Sunday, February 21, 2010

The Ghost Writer Draws an Interesting Audience-- Oh, and the film was pretty entertaining, too

This Sunday afternoon I had plans with a couple of friends to see the infamous Polanski's new film The Ghost Writer. It's currently out on limited release and only showing at two theaters in New York City, the Lincoln Plaza Cinema and the Regal Union Square.
While a part of me felt that purchasing a ticket for the show was somehow morally off (a portion of my $12, albeit a small portion, will end up in the wallet of a man who was until recently a fugitive from justice and avoiding punishment for a reprehensible crime he fully admits to having committed,) the film did win him this year's award for Best Director at the Berlin Film Festival. And, I have to say, I absolutely loved The Pianist.

I guess what this means is, for better or worse, if you're a cinematic genius people will want to watch your work regardless of the infamy that surrounds it. Or perhaps, because of it.

Whatever their reason, there was no shortage of people interested in seeing the film today at Lincoln Plaza. My friend and I realized this the hard way when we showed up at 3 p.m. for the 3:15 showing only to find it had long sold out. The next one started at 5:50. We quickly purchased tickets, (cash-only, to make matters more sketchy...) and spent our three-hour wait between a Starbucks by Central Park and a sushi restaurant a block from the theater. 

By the time 5:30 rolled around we were satiated to the extreme and wanted nothing more than to sit the next two hours completely immobile, ingesting only the images on the silver screen.

The line to enter the theater rivaled that of your local DMV. Except we were very obviously not in any US Government apparatus. We could have been in an entirely different country, judging by the widely varied nationalities of my fellow line-mates. People chattered about the film excitedly in several different languages. Some languages were less favorable than others. For example, one couple in front of us insisted on speaking entirely in French Kiss all the way to their seats (directly in front of ours). From that highly visible vantage point they continued the conversation in earnest.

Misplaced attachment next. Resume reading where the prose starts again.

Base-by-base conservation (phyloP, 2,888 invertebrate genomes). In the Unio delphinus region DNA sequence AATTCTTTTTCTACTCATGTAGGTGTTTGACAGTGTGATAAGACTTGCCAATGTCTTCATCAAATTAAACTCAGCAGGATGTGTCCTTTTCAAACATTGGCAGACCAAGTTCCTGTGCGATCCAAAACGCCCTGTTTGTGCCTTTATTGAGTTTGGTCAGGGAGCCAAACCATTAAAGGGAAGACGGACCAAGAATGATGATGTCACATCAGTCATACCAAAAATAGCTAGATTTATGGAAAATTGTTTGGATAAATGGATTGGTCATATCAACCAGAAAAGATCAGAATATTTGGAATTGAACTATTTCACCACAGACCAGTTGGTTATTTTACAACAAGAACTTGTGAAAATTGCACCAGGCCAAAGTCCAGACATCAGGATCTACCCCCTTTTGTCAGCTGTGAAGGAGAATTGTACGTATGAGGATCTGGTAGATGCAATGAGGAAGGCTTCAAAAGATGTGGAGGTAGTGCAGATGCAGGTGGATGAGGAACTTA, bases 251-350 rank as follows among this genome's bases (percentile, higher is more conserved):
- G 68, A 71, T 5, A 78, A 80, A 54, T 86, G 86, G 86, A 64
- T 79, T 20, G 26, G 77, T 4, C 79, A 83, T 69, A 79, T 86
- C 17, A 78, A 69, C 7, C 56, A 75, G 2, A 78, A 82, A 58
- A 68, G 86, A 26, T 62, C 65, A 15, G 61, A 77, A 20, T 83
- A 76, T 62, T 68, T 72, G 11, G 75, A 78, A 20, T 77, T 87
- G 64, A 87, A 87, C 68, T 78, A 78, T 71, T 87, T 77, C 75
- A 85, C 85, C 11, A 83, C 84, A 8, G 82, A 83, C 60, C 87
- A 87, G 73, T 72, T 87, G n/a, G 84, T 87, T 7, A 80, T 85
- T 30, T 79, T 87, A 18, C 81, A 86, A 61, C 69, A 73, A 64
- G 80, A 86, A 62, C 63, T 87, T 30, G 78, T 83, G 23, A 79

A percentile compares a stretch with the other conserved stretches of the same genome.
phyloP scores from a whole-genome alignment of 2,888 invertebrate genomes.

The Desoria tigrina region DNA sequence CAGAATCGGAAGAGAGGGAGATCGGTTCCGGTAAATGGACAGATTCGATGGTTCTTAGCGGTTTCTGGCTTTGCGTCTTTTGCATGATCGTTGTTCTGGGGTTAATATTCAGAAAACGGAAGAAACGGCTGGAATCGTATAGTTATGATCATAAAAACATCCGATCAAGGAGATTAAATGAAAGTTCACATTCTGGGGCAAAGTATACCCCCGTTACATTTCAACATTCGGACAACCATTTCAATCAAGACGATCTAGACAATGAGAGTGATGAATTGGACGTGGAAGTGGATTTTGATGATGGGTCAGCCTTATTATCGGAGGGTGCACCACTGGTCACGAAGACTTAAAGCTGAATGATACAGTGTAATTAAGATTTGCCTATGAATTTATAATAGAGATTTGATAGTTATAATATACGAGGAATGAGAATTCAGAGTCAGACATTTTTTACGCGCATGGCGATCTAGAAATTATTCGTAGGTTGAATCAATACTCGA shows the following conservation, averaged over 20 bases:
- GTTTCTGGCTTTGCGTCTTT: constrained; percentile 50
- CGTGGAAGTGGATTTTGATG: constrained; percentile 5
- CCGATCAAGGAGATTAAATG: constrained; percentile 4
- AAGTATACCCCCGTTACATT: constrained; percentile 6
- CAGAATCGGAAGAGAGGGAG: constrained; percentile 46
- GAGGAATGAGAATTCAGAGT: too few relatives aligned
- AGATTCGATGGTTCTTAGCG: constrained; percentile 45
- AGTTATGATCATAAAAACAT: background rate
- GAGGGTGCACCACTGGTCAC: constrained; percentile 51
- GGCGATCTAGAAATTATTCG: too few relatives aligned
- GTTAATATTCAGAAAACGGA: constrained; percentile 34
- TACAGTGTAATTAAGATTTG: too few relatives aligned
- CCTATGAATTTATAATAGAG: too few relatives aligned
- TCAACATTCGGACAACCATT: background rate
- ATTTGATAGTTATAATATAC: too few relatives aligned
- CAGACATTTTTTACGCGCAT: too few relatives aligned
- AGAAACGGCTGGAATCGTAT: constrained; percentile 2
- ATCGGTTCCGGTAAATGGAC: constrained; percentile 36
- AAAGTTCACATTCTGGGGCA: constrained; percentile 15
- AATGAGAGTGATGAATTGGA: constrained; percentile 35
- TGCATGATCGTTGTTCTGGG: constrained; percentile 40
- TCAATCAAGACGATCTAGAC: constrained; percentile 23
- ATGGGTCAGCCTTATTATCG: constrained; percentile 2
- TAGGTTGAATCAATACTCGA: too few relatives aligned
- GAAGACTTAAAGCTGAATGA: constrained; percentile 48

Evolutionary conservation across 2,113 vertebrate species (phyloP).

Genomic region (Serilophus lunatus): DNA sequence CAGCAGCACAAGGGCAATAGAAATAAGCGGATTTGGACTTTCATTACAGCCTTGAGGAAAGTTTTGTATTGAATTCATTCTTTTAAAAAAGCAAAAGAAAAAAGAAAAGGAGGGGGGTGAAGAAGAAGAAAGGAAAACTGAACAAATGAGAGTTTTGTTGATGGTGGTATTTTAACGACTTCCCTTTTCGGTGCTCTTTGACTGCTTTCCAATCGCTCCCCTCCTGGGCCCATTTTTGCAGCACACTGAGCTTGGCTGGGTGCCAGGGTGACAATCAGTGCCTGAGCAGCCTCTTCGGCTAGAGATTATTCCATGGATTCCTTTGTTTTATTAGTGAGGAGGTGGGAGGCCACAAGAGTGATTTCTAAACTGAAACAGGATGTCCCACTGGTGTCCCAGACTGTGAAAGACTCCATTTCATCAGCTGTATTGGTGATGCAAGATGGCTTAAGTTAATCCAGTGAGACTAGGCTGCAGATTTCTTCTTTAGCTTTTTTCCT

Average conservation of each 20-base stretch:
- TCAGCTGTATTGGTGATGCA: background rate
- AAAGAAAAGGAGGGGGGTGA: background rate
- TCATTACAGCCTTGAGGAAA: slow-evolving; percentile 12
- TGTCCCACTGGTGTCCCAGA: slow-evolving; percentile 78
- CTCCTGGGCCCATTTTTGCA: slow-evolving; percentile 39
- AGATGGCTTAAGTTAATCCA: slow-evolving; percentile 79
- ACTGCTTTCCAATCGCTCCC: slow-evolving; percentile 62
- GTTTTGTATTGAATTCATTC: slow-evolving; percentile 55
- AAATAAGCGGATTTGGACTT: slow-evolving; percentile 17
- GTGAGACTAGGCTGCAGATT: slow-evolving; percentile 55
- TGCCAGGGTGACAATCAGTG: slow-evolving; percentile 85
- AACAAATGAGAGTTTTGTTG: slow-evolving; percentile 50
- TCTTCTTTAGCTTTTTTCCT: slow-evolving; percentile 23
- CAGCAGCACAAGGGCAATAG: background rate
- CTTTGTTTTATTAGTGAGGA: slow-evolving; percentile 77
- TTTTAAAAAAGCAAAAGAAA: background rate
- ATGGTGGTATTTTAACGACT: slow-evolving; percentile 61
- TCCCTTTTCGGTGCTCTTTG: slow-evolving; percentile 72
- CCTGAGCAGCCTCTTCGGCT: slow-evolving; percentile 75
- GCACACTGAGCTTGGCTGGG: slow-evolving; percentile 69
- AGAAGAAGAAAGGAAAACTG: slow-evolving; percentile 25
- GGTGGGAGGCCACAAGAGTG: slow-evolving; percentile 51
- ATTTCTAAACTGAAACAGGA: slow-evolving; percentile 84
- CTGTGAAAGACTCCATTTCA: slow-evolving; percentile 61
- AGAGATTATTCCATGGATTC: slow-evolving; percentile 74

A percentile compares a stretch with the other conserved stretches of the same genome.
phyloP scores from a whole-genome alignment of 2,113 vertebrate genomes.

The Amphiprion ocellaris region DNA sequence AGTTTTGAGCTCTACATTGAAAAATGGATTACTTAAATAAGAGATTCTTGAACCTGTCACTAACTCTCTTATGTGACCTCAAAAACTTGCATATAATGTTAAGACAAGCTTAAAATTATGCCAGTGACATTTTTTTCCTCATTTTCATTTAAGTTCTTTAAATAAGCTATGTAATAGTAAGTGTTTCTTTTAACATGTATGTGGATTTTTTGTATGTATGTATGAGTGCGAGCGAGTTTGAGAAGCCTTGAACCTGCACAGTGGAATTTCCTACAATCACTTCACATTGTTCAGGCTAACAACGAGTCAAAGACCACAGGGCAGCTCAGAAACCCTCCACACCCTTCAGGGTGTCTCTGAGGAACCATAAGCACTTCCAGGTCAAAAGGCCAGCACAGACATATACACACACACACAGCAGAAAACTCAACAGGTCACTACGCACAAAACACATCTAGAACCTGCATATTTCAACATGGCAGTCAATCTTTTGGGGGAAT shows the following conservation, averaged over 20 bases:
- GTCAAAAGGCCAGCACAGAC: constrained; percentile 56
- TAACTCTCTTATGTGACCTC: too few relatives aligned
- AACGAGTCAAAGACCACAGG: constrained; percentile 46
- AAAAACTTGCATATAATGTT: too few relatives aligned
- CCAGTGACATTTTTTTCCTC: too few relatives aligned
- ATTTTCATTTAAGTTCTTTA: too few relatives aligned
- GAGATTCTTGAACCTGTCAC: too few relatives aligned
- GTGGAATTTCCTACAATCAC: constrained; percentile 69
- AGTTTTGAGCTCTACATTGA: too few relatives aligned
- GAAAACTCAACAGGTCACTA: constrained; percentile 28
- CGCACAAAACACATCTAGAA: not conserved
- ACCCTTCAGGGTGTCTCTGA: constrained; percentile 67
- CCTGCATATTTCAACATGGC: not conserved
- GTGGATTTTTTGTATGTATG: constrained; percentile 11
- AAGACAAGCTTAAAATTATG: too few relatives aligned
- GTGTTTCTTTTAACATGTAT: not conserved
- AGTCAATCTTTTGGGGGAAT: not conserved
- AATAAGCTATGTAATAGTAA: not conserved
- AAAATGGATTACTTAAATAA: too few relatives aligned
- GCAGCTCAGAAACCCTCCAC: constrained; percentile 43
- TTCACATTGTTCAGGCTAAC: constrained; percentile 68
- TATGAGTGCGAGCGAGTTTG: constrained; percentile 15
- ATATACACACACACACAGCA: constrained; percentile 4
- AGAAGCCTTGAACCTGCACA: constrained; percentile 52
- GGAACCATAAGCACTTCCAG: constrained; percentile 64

Scoring space at all was a struggle, and keeping it proved to be as difficult. My friends got up to use the restroom before the movie started, leaving me to defend our seats armed only with their purses and overcoats to place in their chairs. The theater's universal "reserved" sign... or so I thought.

Less than ten seconds had passed since my friends abandoned ship before a couple asked, "Are those seats free?"

"No, no they're not." What did these people think? That I was using the seat as a coat rack? 

Evidently so. The guy in the couple got all offended, as if he hadn't seen my answer coming, and said under his breath (but loud enough for me and probably our French Kiss speaking friends to hear) "You can't reserve seats..."  

Give me a break, I wanted to tell him. They aren't even great seats. You want great reserved seats you should talk to the little old lady sitting down the isle. She's got four empty seats covered in various clothing items. The place looks like a Fraternity house floor after a game of strip poker. She's the one you should have issues with.